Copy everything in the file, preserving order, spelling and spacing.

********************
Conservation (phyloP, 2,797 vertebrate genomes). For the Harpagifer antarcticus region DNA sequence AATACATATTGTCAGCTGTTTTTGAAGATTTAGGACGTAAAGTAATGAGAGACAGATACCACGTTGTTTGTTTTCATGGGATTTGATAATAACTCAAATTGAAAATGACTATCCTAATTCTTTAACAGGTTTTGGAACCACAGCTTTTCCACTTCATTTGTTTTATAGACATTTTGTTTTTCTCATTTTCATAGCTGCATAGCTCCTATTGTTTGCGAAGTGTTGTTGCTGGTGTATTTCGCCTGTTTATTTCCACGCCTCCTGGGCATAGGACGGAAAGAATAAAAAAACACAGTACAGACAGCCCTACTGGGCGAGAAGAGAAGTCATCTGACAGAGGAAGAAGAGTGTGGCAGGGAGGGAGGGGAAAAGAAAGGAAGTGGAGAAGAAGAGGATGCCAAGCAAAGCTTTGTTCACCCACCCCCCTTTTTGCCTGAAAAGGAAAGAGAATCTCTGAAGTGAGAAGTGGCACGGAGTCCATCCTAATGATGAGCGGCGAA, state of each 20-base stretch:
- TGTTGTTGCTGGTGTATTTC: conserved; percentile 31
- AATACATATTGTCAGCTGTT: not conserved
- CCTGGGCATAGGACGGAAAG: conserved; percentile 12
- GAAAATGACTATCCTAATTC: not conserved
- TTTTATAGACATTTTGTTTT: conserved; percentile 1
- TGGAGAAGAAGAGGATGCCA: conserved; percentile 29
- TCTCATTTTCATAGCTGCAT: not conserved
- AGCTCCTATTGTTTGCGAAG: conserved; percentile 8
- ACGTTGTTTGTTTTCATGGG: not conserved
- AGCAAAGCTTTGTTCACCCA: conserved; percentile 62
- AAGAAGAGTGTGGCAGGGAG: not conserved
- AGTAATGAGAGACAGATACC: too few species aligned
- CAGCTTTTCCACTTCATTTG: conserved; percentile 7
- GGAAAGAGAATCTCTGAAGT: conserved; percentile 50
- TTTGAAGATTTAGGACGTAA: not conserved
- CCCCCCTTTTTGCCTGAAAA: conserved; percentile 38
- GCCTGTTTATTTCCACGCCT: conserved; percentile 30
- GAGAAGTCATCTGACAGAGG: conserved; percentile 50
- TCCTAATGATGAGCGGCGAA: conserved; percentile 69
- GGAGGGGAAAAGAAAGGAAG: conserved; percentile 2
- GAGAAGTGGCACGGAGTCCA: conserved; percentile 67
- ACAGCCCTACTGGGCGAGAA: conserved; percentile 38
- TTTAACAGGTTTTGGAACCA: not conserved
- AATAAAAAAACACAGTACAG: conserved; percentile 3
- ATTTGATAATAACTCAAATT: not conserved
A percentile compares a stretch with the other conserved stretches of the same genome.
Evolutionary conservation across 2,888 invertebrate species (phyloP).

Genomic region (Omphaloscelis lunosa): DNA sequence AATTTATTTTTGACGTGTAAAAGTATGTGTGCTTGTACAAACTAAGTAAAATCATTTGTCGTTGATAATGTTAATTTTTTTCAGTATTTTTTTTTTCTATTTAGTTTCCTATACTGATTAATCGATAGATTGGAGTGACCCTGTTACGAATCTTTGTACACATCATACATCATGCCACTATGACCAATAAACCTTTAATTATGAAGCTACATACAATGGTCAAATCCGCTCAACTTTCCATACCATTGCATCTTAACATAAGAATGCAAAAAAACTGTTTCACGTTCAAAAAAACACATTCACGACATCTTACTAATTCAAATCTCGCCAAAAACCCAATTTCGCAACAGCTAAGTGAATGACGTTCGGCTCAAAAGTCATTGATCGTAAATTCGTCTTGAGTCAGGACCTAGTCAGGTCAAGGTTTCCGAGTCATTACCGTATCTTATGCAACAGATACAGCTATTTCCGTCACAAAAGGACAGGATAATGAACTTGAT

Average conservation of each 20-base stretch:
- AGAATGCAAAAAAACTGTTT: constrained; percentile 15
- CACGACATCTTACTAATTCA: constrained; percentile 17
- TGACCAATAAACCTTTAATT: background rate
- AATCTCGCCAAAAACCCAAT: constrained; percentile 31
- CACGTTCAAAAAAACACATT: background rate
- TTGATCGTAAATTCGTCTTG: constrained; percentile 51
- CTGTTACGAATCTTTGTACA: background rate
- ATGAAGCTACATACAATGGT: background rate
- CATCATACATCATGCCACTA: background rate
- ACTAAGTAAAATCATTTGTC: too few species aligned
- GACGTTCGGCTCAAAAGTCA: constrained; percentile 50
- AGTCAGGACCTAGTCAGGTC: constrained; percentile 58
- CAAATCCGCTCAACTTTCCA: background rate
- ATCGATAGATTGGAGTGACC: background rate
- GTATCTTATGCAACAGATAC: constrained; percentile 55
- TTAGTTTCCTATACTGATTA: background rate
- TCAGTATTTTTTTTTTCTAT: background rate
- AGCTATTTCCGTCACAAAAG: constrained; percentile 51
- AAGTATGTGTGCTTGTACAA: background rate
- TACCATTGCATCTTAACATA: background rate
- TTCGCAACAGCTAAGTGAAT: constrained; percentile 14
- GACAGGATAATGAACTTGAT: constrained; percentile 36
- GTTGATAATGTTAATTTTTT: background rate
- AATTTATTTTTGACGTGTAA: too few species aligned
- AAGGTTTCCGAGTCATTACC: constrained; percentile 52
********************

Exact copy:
Conservation (phyloP, 2,797 vertebrate genomes). For the Harpagifer antarcticus region DNA sequence AATACATATTGTCAGCTGTTTTTGAAGATTTAGGACGTAAAGTAATGAGAGACAGATACCACGTTGTTTGTTTTCATGGGATTTGATAATAACTCAAATTGAAAATGACTATCCTAATTCTTTAACAGGTTTTGGAACCACAGCTTTTCCACTTCATTTGTTTTATAGACATTTTGTTTTTCTCATTTTCATAGCTGCATAGCTCCTATTGTTTGCGAAGTGTTGTTGCTGGTGTATTTCGCCTGTTTATTTCCACGCCTCCTGGGCATAGGACGGAAAGAATAAAAAAACACAGTACAGACAGCCCTACTGGGCGAGAAGAGAAGTCATCTGACAGAGGAAGAAGAGTGTGGCAGGGAGGGAGGGGAAAAGAAAGGAAGTGGAGAAGAAGAGGATGCCAAGCAAAGCTTTGTTCACCCACCCCCCTTTTTGCCTGAAAAGGAAAGAGAATCTCTGAAGTGAGAAGTGGCACGGAGTCCATCCTAATGATGAGCGGCGAA, state of each 20-base stretch:
- TGTTGTTGCTGGTGTATTTC: conserved; percentile 31
- AATACATATTGTCAGCTGTT: not conserved
- CCTGGGCATAGGACGGAAAG: conserved; percentile 12
- GAAAATGACTATCCTAATTC: not conserved
- TTTTATAGACATTTTGTTTT: conserved; percentile 1
- TGGAGAAGAAGAGGATGCCA: conserved; percentile 29
- TCTCATTTTCATAGCTGCAT: not conserved
- AGCTCCTATTGTTTGCGAAG: conserved; percentile 8
- ACGTTGTTTGTTTTCATGGG: not conserved
- AGCAAAGCTTTGTTCACCCA: conserved; percentile 62
- AAGAAGAGTGTGGCAGGGAG: not conserved
- AGTAATGAGAGACAGATACC: too few species aligned
- CAGCTTTTCCACTTCATTTG: conserved; percentile 7
- GGAAAGAGAATCTCTGAAGT: conserved; percentile 50
- TTTGAAGATTTAGGACGTAA: not conserved
- CCCCCCTTTTTGCCTGAAAA: conserved; percentile 38
- GCCTGTTTATTTCCACGCCT: conserved; percentile 30
- GAGAAGTCATCTGACAGAGG: conserved; percentile 50
- TCCTAATGATGAGCGGCGAA: conserved; percentile 69
- GGAGGGGAAAAGAAAGGAAG: conserved; percentile 2
- GAGAAGTGGCACGGAGTCCA: conserved; percentile 67
- ACAGCCCTACTGGGCGAGAA: conserved; percentile 38
- TTTAACAGGTTTTGGAACCA: not conserved
- AATAAAAAAACACAGTACAG: conserved; percentile 3
- ATTTGATAATAACTCAAATT: not conserved
A percentile compares a stretch with the other conserved stretches of the same genome.
Evolutionary conservation across 2,888 invertebrate species (phyloP).

Genomic region (Omphaloscelis lunosa): DNA sequence AATTTATTTTTGACGTGTAAAAGTATGTGTGCTTGTACAAACTAAGTAAAATCATTTGTCGTTGATAATGTTAATTTTTTTCAGTATTTTTTTTTTCTATTTAGTTTCCTATACTGATTAATCGATAGATTGGAGTGACCCTGTTACGAATCTTTGTACACATCATACATCATGCCACTATGACCAATAAACCTTTAATTATGAAGCTACATACAATGGTCAAATCCGCTCAACTTTCCATACCATTGCATCTTAACATAAGAATGCAAAAAAACTGTTTCACGTTCAAAAAAACACATTCACGACATCTTACTAATTCAAATCTCGCCAAAAACCCAATTTCGCAACAGCTAAGTGAATGACGTTCGGCTCAAAAGTCATTGATCGTAAATTCGTCTTGAGTCAGGACCTAGTCAGGTCAAGGTTTCCGAGTCATTACCGTATCTTATGCAACAGATACAGCTATTTCCGTCACAAAAGGACAGGATAATGAACTTGAT

Average conservation of each 20-base stretch:
- AGAATGCAAAAAAACTGTTT: constrained; percentile 15
- CACGACATCTTACTAATTCA: constrained; percentile 17
- TGACCAATAAACCTTTAATT: background rate
- AATCTCGCCAAAAACCCAAT: constrained; percentile 31
- CACGTTCAAAAAAACACATT: background rate
- TTGATCGTAAATTCGTCTTG: constrained; percentile 51
- CTGTTACGAATCTTTGTACA: background rate
- ATGAAGCTACATACAATGGT: background rate
- CATCATACATCATGCCACTA: background rate
- ACTAAGTAAAATCATTTGTC: too few species aligned
- GACGTTCGGCTCAAAAGTCA: constrained; percentile 50
- AGTCAGGACCTAGTCAGGTC: constrained; percentile 58
- CAAATCCGCTCAACTTTCCA: background rate
- ATCGATAGATTGGAGTGACC: background rate
- GTATCTTATGCAACAGATAC: constrained; percentile 55
- TTAGTTTCCTATACTGATTA: background rate
- TCAGTATTTTTTTTTTCTAT: background rate
- AGCTATTTCCGTCACAAAAG: constrained; percentile 51
- AAGTATGTGTGCTTGTACAA: background rate
- TACCATTGCATCTTAACATA: background rate
- TTCGCAACAGCTAAGTGAAT: constrained; percentile 14
- GACAGGATAATGAACTTGAT: constrained; percentile 36
- GTTGATAATGTTAATTTTTT: background rate
- AATTTATTTTTGACGTGTAA: too few species aligned
- AAGGTTTCCGAGTCATTACC: constrained; percentile 52